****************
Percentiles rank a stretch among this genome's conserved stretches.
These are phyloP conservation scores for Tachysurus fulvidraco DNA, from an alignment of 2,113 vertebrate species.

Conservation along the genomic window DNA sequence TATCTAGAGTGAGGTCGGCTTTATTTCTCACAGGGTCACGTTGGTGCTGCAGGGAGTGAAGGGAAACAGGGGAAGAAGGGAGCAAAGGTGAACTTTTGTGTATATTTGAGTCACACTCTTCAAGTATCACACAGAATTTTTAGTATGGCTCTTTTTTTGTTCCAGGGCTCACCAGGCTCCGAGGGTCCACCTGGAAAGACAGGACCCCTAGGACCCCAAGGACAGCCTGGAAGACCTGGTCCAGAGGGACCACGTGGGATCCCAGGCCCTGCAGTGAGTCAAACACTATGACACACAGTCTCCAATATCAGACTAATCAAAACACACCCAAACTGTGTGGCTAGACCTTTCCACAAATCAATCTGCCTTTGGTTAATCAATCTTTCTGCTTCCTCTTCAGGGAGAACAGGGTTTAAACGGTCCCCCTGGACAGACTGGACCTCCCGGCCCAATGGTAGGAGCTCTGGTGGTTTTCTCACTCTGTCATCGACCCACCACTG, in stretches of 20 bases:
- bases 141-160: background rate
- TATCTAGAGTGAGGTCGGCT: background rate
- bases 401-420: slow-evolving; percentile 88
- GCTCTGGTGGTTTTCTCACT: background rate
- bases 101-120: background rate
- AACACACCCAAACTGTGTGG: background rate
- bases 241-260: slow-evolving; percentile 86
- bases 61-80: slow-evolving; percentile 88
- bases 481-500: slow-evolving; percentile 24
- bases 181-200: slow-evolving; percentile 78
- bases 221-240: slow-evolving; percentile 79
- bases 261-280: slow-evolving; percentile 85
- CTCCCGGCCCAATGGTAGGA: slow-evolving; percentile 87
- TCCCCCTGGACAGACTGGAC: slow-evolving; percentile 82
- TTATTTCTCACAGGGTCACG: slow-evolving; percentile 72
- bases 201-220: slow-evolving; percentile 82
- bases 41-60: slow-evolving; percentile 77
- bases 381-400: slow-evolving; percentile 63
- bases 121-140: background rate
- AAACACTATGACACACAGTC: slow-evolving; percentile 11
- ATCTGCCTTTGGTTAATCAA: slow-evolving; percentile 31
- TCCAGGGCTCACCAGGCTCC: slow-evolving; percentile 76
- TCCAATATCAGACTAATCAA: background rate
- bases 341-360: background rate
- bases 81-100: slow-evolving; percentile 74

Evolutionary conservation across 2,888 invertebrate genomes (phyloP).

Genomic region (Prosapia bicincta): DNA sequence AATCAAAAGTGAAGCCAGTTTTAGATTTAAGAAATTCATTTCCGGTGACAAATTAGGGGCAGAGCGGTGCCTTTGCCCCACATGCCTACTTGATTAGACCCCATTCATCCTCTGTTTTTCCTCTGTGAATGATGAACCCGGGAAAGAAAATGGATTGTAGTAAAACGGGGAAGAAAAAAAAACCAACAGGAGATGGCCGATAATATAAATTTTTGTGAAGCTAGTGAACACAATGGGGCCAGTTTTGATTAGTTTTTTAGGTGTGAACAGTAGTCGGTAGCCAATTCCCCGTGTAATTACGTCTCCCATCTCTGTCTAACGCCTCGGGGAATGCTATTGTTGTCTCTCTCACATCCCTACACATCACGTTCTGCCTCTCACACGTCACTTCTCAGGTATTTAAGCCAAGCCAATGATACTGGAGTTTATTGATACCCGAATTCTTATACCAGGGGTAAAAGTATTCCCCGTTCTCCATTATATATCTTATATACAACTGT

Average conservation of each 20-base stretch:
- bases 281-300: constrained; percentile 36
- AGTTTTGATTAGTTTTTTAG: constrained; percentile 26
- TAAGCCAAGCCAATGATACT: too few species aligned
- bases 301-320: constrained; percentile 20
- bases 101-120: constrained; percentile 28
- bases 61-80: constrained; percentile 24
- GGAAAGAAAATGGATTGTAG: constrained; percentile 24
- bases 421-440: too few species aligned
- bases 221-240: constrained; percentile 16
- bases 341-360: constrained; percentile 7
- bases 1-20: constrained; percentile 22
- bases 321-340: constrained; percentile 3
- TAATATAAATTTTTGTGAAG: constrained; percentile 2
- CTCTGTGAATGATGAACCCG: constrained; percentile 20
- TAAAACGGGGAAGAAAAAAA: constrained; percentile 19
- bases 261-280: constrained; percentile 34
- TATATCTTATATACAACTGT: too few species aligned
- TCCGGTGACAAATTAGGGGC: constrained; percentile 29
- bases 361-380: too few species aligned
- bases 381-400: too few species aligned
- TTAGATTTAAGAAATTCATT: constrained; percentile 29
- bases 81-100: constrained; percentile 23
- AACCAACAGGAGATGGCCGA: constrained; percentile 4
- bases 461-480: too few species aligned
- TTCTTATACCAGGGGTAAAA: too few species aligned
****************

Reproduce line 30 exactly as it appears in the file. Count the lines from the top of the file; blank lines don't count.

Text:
Genomic region (Prosapia bicincta): DNA sequence AATCAAAAGTGAAGCCAGTTTTAGATTTAAGAAATTCATTTCCGGTGACAAATTAGGGGCAGAGCGGTGCCTTTGCCCCACATGCCTACTTGATTAGACCCCATTCATCCTCTGTTTTTCCTCTGTGAATGATGAACCCGGGAAAGAAAATGGATTGTAGTAAAACGGGGAAGAAAAAAAAACCAACAGGAGATGGCCGATAATATAAATTTTTGTGAAGCTAGTGAACACAATGGGGCCAGTTTTGATTAGTTTTTTAGGTGTGAACAGTAGTCGGTAGCCAATTCCCCGTGTAATTACGTCTCCCATCTCTGTCTAACGCCTCGGGGAATGCTATTGTTGTCTCTCTCACATCCCTACACATCACGTTCTGCCTCTCACACGTCACTTCTCAGGTATTTAAGCCAAGCCAATGATACTGGAGTTTATTGATACCCGAATTCTTATACCAGGGGTAAAAGTATTCCCCGTTCTCCATTATATATCTTATATACAACTGT